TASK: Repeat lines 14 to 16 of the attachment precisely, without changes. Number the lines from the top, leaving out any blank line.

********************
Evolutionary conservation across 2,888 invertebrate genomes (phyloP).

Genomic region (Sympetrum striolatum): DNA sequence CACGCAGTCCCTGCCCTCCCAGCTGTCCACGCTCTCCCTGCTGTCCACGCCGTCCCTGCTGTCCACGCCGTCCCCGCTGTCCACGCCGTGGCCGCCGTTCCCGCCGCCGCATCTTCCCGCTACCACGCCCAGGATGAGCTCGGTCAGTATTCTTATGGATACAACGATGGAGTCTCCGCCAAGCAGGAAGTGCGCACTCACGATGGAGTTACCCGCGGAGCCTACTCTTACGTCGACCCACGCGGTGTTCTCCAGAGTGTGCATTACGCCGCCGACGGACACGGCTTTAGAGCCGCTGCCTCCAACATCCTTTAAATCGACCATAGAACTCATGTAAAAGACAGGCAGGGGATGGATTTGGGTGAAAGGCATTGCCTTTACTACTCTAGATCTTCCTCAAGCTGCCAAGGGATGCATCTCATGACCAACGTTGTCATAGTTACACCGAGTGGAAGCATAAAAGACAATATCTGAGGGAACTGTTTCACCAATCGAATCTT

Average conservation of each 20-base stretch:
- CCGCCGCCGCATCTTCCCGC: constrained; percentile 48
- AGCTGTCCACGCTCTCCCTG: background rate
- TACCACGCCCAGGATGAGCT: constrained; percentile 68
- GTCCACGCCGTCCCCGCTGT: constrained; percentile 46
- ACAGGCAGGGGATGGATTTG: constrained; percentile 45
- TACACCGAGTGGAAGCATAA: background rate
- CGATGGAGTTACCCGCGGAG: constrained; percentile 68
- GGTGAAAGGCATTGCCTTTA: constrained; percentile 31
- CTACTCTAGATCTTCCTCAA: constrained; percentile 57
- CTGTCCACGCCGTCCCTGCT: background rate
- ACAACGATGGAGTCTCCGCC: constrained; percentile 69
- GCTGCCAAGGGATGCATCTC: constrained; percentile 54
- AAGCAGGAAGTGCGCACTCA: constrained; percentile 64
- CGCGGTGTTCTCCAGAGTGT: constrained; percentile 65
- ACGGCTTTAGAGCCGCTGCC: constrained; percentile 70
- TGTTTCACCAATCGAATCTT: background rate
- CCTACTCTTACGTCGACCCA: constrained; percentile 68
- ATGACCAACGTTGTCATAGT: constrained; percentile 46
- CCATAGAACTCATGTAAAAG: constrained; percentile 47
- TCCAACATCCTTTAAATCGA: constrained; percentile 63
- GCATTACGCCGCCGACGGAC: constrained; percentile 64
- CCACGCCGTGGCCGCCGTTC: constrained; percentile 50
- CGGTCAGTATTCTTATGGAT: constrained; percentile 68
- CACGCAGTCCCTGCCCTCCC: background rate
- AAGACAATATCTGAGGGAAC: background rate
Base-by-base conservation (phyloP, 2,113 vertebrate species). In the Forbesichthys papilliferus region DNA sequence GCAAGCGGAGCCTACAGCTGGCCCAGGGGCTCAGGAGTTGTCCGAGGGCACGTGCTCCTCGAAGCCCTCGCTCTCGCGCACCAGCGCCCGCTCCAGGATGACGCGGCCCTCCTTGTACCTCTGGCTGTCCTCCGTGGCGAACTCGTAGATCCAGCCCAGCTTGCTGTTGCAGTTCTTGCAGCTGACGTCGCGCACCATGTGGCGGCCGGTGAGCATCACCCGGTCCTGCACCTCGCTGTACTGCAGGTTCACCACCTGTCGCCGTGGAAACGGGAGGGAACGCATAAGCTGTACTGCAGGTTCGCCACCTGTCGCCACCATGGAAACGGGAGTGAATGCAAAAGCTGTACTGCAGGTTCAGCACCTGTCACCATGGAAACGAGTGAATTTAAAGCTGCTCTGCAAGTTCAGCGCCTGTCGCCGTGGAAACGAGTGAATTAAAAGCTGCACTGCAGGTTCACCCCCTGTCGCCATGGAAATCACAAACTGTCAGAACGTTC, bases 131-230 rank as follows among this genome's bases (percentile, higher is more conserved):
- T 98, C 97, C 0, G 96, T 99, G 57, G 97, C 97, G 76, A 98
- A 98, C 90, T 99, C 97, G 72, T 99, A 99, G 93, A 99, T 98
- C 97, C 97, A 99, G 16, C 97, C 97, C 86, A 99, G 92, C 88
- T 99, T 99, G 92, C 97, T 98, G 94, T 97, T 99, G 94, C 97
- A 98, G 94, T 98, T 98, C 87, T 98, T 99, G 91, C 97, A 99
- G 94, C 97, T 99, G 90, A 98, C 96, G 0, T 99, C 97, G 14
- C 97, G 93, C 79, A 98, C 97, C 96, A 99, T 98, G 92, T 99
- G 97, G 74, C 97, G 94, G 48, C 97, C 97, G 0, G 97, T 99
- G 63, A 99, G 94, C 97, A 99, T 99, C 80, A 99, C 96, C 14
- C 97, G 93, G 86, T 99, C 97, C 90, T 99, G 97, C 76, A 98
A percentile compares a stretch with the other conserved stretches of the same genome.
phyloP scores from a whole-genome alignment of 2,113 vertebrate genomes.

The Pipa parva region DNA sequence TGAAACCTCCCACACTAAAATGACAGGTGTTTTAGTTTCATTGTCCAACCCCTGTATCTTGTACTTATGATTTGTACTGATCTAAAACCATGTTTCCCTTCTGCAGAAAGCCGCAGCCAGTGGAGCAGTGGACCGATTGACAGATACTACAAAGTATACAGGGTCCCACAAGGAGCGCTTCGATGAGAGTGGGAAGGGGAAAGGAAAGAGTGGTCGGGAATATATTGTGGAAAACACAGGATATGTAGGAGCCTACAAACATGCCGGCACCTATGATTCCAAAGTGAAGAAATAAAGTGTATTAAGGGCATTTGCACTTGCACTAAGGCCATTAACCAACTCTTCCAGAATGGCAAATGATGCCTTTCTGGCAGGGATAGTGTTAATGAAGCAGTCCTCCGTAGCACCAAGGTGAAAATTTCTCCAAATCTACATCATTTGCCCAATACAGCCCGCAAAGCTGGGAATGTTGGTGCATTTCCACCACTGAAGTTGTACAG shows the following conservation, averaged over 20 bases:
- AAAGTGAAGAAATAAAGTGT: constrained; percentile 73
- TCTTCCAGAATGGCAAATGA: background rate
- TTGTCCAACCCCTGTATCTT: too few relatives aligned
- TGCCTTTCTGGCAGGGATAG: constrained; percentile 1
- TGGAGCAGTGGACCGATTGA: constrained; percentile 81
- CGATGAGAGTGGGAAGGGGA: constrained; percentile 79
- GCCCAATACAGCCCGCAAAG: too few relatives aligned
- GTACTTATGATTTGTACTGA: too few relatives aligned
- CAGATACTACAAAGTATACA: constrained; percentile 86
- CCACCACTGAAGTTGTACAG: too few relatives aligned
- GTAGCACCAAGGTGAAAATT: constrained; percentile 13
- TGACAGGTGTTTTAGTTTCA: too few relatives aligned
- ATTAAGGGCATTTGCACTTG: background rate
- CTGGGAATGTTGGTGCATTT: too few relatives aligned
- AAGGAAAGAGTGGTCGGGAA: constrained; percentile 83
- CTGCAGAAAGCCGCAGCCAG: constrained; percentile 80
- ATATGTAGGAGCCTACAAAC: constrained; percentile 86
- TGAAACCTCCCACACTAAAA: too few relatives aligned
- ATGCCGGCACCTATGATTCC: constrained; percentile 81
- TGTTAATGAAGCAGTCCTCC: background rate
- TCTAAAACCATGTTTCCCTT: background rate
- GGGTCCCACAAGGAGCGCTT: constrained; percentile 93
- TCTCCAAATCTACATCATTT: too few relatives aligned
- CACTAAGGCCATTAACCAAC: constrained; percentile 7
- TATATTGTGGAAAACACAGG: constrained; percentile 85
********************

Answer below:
- ACAACGATGGAGTCTCCGCC: constrained; percentile 69
- GCTGCCAAGGGATGCATCTC: constrained; percentile 54
- AAGCAGGAAGTGCGCACTCA: constrained; percentile 64